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Love the one you're with, part one

Any excuse for a baby elephant photo...Some trainers liken themselves to plumbers. "Got a behavioral blockage?" they ask. "Let an expert sort that out for you." I prefer messier analogies (yes, messier even than plumbing): marriage counselor, dance instructor... or maybe even frustrated spider. Consider that a dog's behavior is always entangled in a web of relationships, and none of those relationships is static. As a trainer, I can spin a potentially strong new thread in the web, but I'd be foolish to think I can change its overall shape by tugging alone in my corner.

That may be too sticky a metaphor, but you get the idea. This is a post about limitations, and I want to start by confessing one of my own: I've learned from experience that I can't do good work as a trainer unless my human client already feels a deep, irrational attachment - heck, let's call it love - for his or her dog. The attachment may be frayed, and the love may be troubled, but if it's not there, I'm not going to be of much help. If the central message I hear is "Please fix this dog so that  I can love it, or anyway tolerate it," I know I need to refer the case out to someone who takes a more mechanical approach to training.

When practiced ethically, dog training (like all teaching and other transformative kinds of work) requires a base level of optimism and a certain symmetry in aims between trainers/teachers and clients/students. To that end, I try to be open about my own core aim, which is to build understanding between humans and dogs, to bring them closer together and help them ally their respective strengths.

This may sound strange coming from a trainer, but anyone who knows my dogs can tell you that I really don't give a hoot about perfect behavior, still less about perfect control. (On the contrary, perfection makes me itchy and mutinous, especially where living creatures are concerned.) I do give a big hoot about mutual understanding, trust, and affection - I think these are the best justifications we have for the limits we set around our dogs' behavior and  the limits we set around our own. To my mind, a well-trained dog is not a slavishly obedient dog, but one who happily accepts certain bounds around her freedom because they actually help her realize (through her people) many of her strong, strange, doggy desires. (Alas, in most families, goose poop and dirty socks remain tragically taboo!)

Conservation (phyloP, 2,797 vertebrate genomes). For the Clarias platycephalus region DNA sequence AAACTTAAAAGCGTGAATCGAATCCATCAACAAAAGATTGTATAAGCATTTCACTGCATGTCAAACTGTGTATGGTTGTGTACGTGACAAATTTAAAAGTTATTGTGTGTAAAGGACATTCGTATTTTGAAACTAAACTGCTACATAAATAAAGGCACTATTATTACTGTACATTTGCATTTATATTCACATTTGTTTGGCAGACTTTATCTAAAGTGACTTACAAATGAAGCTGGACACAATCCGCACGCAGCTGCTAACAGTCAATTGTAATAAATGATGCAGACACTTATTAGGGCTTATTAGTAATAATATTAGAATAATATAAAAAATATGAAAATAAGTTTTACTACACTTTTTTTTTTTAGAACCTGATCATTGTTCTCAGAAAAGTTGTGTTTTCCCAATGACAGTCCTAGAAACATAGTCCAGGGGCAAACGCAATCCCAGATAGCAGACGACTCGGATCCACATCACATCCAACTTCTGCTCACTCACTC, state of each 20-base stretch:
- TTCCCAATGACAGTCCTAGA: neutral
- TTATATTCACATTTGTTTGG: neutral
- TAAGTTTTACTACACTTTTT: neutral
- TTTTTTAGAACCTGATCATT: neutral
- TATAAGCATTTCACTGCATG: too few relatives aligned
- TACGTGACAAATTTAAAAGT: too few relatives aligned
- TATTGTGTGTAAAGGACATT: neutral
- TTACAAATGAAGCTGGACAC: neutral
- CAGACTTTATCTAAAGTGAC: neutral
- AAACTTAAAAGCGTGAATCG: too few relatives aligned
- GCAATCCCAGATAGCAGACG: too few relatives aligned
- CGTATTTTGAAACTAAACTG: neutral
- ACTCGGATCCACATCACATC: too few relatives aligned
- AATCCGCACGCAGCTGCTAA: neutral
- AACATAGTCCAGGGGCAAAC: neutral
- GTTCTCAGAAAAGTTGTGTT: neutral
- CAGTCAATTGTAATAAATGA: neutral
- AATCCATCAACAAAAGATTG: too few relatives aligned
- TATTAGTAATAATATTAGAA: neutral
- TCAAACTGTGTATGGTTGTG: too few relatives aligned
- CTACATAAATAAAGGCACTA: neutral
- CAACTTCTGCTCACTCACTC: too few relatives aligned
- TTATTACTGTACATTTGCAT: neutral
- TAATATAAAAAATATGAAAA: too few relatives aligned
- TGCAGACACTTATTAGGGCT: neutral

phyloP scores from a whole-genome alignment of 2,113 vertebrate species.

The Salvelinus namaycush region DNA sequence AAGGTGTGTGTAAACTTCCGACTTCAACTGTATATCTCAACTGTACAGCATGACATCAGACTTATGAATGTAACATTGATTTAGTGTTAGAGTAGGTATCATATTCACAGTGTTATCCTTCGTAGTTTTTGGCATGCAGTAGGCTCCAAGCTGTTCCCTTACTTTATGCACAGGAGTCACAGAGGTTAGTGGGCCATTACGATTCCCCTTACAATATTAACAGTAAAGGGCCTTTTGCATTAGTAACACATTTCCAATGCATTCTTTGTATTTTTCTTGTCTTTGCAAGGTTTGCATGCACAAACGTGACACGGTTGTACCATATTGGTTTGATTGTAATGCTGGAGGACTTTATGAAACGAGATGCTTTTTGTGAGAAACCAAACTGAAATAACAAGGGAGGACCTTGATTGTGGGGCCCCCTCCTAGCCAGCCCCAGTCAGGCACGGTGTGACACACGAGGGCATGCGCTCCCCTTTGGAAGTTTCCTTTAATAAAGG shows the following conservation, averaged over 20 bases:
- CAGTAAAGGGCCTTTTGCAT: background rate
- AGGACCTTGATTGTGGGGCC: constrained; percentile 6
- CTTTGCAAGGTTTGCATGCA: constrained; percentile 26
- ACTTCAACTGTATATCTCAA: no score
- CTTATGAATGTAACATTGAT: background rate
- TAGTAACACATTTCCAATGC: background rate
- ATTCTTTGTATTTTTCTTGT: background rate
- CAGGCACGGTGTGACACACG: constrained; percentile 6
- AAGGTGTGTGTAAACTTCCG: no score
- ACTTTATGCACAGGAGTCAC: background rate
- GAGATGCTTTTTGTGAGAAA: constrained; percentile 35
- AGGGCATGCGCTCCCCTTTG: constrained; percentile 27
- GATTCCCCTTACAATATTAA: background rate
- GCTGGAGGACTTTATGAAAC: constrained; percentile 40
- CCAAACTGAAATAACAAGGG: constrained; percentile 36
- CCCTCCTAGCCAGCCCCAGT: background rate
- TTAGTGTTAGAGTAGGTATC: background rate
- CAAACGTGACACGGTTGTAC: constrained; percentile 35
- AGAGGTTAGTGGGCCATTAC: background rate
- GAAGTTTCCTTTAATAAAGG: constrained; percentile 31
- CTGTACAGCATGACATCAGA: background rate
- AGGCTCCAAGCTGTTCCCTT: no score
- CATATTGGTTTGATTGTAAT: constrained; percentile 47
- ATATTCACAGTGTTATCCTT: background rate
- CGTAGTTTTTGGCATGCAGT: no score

The idea that dogs should live to please us is an offshoot of the idea that they should love us unconditionally. I think both notions are garbage, and not the good stinky kind of garbage but the noxious, toxic kind. First, should and do overlap only rarely. Most of the dogs I know live for their own pleasure, and many more put clear, definite conditions on their love. To take the examples closest to hand, two of our three dogs - Kili and Pazzo - are extremely choosy about whom they trust with their mighty affections. Barley is the hussy of the group, but even she sets firm limits on acceptable human and canine conduct. More than ten years ago, when she was an adolescent heck-ion, Pete and I took her and Kili to a class with a "traditional," corrections-based trainer. Our attempts to show Barley who was boss (primarily through leash-pops) were thankfully short-lived. No human actor could have communicated puzzlement and disgust as clearly as Barley did with one sharp glance: "You do that to me again, you power-hungry oaf, and we are done ." She sends similarly unambiguous messages to any dog who dares to nip her butt.

Second, and most dangerously, the unconditional love trope shifts responsibility away from where it belongs: on human shoulders (adult human shoulders). Have you ever noticed that the creatures (of whatever species) who are supposed to love unconditionally are those with the least power to leave  a bad relationship? Small children and dogs and others who are deeply dependent often do  love in the face of neglect, mistreatment, and even horrific abuse, but this should not be any cause for celebration. On the contrary, it should remind us that the need for secure attachment among highly social animals is so strong and deep that it can override the imperatives of physical self-preservation. The only animal who should  love unconditionally (in the sense of undertaking a moral obligation) is one who has chosen to hold another animal's life and well-being in his or her care.

So we need to recognize our limits when making such a choice - after it's made, we've got to be all in. Fortunately, we can usually protect ourselves before the fact from responsibilities we know we can't wholeheartedly embrace. I, for one, should never be allowed back into a garden store or nursery. The possibility that plants are sentient fills me with shame and regret. (Roald Dahl once wrote a horrifying story about a device that records the sound of grass screaming when it's mowed...) My ficus tree could tell such tales on me! Harrowing accounts of nitrogen starvation and weeks without water. I try to take a more consistent interest, but I remain an erratic gardener and perennial black thumb.

Sad to say, that's not the worst of my derelictions! The primary inspiration for this post comes from Kili and from the ways that Peter and I failed her for many years. I've already taken too much of your time, so I'll save the full story for another day. Suffice it for now to say that we didn't really choose her, and we thought not quite consciously that this let us off the hook, absolved us of our responsibility to love her lavishly, without conditions. We were wrong.

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